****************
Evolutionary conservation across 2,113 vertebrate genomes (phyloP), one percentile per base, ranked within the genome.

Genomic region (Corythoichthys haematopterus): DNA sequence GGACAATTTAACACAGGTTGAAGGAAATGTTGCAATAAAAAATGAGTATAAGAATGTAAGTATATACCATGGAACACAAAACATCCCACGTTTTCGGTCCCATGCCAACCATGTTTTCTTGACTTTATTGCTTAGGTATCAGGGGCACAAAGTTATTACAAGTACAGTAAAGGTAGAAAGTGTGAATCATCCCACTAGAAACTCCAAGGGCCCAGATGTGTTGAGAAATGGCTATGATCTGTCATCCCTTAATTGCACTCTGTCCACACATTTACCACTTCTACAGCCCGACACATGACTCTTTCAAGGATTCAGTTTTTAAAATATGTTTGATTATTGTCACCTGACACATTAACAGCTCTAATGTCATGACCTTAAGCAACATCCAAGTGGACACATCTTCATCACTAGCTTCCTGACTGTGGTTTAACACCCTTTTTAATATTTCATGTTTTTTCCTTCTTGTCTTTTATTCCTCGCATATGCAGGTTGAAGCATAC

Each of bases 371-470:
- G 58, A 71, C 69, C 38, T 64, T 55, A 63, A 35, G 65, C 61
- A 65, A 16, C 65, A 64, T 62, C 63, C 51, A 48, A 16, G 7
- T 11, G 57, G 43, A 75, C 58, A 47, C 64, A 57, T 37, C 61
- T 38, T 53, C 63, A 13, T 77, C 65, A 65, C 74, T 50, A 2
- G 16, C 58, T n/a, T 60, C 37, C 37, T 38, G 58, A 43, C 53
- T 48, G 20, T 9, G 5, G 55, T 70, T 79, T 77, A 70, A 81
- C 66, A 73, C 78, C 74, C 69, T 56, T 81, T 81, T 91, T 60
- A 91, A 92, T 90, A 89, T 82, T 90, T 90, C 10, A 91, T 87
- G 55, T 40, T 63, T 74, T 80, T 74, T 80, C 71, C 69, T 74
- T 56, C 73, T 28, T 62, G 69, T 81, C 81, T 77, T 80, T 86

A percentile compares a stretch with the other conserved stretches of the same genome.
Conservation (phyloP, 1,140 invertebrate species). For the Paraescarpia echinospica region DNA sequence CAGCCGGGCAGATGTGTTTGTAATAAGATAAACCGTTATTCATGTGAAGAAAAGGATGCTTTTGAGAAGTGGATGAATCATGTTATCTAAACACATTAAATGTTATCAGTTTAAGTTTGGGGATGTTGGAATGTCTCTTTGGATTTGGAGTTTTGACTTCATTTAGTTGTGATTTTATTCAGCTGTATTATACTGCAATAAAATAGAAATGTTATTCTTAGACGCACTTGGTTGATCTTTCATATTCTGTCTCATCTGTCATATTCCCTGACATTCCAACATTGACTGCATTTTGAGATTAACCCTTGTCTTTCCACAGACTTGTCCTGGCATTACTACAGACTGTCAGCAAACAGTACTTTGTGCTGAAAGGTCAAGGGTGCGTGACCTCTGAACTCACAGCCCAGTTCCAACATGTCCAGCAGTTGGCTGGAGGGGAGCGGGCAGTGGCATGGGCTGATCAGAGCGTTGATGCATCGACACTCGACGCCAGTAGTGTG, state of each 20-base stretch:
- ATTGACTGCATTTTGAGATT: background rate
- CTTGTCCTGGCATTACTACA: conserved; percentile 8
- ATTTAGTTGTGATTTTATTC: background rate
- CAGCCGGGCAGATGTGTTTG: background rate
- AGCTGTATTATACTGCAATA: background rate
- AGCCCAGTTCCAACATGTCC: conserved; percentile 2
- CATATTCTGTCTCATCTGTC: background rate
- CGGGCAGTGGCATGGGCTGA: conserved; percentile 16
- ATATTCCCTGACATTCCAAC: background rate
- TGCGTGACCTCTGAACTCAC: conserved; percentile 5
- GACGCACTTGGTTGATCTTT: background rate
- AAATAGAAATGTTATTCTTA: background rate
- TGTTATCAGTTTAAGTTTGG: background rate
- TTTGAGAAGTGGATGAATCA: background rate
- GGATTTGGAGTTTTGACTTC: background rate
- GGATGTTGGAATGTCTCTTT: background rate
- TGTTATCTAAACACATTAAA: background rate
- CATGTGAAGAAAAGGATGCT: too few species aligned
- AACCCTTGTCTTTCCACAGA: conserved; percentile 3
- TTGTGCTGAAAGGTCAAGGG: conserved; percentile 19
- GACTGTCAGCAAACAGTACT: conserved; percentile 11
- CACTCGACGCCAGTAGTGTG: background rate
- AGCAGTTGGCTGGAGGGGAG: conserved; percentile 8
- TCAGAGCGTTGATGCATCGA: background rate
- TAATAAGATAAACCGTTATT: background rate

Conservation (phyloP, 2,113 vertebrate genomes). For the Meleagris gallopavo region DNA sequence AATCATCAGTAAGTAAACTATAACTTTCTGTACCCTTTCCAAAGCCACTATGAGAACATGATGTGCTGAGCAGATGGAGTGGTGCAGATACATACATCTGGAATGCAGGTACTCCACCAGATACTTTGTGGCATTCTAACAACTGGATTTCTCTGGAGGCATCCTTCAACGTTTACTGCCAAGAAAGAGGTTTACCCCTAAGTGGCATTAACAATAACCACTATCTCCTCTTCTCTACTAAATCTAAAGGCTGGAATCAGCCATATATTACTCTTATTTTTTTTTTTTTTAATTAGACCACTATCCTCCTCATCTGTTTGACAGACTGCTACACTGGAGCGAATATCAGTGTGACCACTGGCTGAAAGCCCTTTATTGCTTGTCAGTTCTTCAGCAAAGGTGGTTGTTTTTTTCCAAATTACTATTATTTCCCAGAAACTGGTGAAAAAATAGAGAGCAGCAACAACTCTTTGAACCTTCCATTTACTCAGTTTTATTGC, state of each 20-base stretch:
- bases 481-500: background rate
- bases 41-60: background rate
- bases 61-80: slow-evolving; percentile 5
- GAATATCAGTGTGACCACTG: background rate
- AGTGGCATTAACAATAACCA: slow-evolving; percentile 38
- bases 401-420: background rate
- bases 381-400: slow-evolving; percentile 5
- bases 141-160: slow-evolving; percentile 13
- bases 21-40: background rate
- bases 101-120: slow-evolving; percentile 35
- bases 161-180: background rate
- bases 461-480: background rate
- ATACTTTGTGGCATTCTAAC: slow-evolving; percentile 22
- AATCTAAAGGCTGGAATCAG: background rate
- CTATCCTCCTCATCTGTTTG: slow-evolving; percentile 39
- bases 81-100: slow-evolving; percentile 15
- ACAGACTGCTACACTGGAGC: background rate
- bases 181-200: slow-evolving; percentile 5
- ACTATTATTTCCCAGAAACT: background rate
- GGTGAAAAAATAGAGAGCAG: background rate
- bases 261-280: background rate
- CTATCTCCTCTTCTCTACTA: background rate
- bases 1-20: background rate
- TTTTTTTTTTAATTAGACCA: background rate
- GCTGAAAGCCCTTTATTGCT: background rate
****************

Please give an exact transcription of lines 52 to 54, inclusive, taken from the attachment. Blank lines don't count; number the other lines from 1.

- bases 161-180: background rate
- bases 461-480: background rate
- ATACTTTGTGGCATTCTAAC: slow-evolving; percentile 22